Anti-smoking billboards update
Anti-smoking billboards draw fire
By JARED MILLER, Casper Star-Tribune
February 7, 2009?
CHEYENNE — Traveling to the state capitol last month to testify against a proposed public indoor smoking ban, Casper businessman Pat Sweeney couldn’t help but notice the bright green billboards along Interstate 25.
Sweeney did a double take when he noticed tags identifying the Wyoming Department of Health as the sponsor of the billboards, which highlight the dangers of second-hand smoke.
“I’m on my way to Cheyenne and I’m like what the heck is that about?” said Sweeney, owner of Poor Boy’s Steak House and the Wonder Bar. “I just found the whole thing suspect.”
As a debate rages in Cheyenne over statewide smoke-free legislation, opponents are questioning the timing of a state-sponsored billboard campaign targeting second-hand smoke.
Top Department of Health officials, meanwhile, insist that the billboard campaign and an accompanying print advertising blitz are appropriate, and were not purposely timed to influence the vote.
“This is part of our mission is to educate the public on the dangers of tobacco use and second-hand smoke,” said Department of Health Deputy Director Roger McDaniel.
Thousands spent on billboards
The billboards are the latest incarnation of a $1.7 million state-sponsored social-marketing campaign aimed at curbing alcohol and tobacco consumption in the state, McDaniel said.
The department budgeted $435,000 for the billboards and other advertising. Funding sources are limited to state tobacco-settlement funds and federal grants, McDaniel said.
It’s unclear how many billboards have been erected around the state, as the contract with the advertising agency did not include those specifications, he added.
Designed by Colorado-based Sukle Advertising & Design, the billboards are green with bold lettering. They incorporate well-known sayings about death, but replace the words “death” or “kill” with “second-hand smoke.”
For example, the billboard version of “Ding dong, the witch is dead” was changed to “Ding dong, the witch is second-hand smoked.” “‘Til death do us part” was changed to “‘Til second-hand smoke do us part.”
Some of the billboards also include a grisly fact about the dangers of second-hand smoke:
“Second-hand smoke contains the same chemicals used in prison executions,” reads one sign.
Some critics have accused the agency of strategically placing the billboards in locations likely to be viewed by lawmakers in Cheyenne.
Critics have also expressed outrage that the state would spend hundreds of thousands of dollars on a topic long expected to be a major source of debate in the state Legislature.
The bill has been in the works for months, and high-ranking agency officials were involved in the process.
“Here we have a state agency that has put up their billboards, which are clearly intended to influence legislation,” said Rep. Sue Wallis, R-Recluse, an opponent of the smoke-free bill.
Fighting “deep pockets”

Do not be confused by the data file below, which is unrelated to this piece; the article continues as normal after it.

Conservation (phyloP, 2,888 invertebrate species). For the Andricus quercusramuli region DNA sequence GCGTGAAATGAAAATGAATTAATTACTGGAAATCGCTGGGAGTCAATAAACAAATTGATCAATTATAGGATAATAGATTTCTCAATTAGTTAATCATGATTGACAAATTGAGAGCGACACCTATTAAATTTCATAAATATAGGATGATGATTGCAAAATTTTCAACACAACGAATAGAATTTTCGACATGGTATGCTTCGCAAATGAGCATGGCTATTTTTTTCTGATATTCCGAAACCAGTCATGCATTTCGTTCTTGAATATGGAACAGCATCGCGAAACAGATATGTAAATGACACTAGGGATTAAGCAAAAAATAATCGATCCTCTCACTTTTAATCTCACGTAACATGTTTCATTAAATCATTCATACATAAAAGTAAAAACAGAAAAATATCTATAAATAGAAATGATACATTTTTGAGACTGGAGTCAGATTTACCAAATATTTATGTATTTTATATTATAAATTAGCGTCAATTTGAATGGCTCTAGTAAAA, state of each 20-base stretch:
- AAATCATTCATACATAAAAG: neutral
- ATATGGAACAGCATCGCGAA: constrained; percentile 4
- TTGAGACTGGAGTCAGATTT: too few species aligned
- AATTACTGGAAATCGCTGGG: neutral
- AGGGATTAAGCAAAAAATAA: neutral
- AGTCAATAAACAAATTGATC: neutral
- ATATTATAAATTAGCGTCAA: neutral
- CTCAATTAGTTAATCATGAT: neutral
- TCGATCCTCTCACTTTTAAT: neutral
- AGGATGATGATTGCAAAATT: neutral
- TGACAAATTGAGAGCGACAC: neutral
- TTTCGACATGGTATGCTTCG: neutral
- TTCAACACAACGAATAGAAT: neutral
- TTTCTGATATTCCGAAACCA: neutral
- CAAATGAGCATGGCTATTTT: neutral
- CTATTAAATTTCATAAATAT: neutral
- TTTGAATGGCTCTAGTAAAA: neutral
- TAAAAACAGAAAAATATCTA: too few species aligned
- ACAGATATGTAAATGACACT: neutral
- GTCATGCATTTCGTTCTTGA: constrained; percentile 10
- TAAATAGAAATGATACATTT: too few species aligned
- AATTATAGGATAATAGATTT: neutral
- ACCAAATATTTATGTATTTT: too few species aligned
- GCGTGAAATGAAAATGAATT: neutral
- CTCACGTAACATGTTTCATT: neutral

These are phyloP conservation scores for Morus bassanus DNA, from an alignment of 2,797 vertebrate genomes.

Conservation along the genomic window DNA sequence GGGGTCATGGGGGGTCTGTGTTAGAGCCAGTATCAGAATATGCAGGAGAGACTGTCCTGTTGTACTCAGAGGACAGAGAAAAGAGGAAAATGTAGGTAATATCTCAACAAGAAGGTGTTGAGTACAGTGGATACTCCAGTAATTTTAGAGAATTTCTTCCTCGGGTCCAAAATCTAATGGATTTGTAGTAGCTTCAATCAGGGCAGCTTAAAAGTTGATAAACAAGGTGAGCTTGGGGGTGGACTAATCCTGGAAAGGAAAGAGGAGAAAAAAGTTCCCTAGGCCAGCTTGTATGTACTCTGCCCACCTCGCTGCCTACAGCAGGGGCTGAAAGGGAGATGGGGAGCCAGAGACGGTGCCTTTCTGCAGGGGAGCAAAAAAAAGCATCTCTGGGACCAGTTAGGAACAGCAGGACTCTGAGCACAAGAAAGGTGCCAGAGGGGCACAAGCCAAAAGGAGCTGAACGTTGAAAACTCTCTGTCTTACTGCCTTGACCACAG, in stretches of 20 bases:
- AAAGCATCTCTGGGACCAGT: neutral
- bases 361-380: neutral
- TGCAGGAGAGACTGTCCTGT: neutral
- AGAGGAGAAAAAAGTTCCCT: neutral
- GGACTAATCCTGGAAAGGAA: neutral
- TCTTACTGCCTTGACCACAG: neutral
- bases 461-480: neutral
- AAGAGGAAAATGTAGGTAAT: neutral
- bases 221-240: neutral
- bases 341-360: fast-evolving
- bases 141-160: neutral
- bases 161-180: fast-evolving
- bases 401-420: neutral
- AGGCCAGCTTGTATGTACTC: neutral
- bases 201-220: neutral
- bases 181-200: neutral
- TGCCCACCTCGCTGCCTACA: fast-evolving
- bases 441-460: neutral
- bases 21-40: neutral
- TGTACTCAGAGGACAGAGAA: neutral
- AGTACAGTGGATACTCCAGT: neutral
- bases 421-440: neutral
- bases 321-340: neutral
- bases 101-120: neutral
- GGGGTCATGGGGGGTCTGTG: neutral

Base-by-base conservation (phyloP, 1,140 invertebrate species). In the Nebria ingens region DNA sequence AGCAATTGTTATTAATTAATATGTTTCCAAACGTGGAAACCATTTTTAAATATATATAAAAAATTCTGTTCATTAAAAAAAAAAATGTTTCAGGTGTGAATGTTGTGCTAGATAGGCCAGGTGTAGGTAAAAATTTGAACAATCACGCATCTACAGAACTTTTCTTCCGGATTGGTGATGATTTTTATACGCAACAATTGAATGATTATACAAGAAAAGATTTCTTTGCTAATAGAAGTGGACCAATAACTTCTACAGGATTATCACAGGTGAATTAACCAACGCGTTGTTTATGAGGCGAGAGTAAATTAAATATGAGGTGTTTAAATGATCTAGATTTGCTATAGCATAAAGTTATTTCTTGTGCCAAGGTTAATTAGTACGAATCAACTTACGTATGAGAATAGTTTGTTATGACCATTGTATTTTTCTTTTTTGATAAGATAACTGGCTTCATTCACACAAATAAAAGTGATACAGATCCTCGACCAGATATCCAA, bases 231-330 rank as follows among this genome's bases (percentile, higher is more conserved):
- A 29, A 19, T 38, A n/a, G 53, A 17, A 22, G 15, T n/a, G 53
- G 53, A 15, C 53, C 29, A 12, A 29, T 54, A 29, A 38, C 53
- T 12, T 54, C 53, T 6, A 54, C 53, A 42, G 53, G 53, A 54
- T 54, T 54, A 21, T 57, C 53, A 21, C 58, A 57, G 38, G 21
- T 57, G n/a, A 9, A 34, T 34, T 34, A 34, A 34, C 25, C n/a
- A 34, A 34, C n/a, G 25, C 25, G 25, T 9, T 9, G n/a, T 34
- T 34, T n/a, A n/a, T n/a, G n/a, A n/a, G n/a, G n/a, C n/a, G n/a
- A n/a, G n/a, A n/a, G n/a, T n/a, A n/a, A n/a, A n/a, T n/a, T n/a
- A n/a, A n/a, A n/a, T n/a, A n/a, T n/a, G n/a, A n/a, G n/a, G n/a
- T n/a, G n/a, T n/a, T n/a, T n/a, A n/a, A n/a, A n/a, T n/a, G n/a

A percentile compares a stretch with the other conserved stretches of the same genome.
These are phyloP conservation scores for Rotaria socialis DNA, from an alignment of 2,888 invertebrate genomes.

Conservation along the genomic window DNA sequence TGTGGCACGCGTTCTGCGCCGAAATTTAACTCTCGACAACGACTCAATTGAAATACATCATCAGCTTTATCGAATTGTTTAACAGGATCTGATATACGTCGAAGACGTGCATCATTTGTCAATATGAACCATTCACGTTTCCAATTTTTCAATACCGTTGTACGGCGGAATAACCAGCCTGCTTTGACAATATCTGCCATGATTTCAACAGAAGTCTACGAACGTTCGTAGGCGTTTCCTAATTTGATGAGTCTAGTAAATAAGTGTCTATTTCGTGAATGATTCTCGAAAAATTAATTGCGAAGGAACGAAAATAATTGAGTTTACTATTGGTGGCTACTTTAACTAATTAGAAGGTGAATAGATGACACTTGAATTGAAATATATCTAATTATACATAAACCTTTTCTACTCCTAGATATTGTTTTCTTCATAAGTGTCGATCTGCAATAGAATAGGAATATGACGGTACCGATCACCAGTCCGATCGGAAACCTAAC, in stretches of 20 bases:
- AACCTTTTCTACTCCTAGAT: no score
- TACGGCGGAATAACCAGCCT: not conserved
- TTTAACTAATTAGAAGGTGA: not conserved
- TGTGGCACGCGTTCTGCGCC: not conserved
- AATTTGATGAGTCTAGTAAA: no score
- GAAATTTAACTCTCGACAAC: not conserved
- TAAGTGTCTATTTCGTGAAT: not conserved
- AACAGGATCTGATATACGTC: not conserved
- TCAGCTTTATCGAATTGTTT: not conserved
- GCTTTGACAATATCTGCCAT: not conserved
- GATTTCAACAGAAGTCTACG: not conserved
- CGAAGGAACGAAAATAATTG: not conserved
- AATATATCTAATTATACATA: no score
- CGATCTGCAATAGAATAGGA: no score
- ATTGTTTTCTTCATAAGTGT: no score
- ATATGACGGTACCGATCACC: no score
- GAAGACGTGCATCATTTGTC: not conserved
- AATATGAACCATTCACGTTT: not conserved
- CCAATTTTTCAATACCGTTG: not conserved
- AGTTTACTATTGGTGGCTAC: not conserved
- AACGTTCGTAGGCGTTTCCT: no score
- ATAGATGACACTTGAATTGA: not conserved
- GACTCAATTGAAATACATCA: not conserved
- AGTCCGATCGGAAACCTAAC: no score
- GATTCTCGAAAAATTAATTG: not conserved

Wallis said it’s irrelevant that funding for the billboards is from tobacco settlement funds ‘ it’s money that belongs to the taxpayers and should not be used to influence legislation.
“It’s just always been implicitly understood what the proper relationship between the legislative branch and the executive branch is,” Wallis said.
Rep. Mike Madden, R-Buffalo, said employees of the state Department of Health are blurring the line between their role as public officials and lobbyists.
“It was convenient timing, no doubt about that,” Madden said, referring to the billboards. “I think they were programmed to coincide with these issues we are considering now.”
Mike Moser, executive director of the Wyoming State Liquor Association, an opponent of the smoke-free bill, said it’s one thing to battle other special interests, but another entirely to fight the deep pockets of the state.
“Do I think the Department of Health was intentionally lobbying during the Legislature? I don’t think so,” Moser said. “But I do think somebody should have looked at this and said, ‘Doesn’t this look bad?'”
Moser also questioned whether the billboard message is an appropriate use of the tobacco-settlement dollars. He suggested messages aimed at tobacco cessation, not second-hand smoke, are more appropriate.
“It would be one thing if all these green billboards were talking about the dangers of first-hand smoke and how to find help,” he said.
McDaniel noted that state advertising about the dangers of second-hand smoke were ongoing long before lawmakers reached Cheyenne for the session.
The recent emotional debate over HB 31 may simply be drawing more attention to the current campaign, he said.
“This isn’t anything new. We’ve been marketing smoking tobacco messages for years,” McDaniel said. “It may be that in past years when they weren’t in the middle of a heated debate on this they didn’t notice the marketing that was happening.”
Lobbying rules vague
McDaniel stopped short of calling the billboards a mistake, but he did indicate that the agency might have proceeded differently had it foreseen the discontent over the project.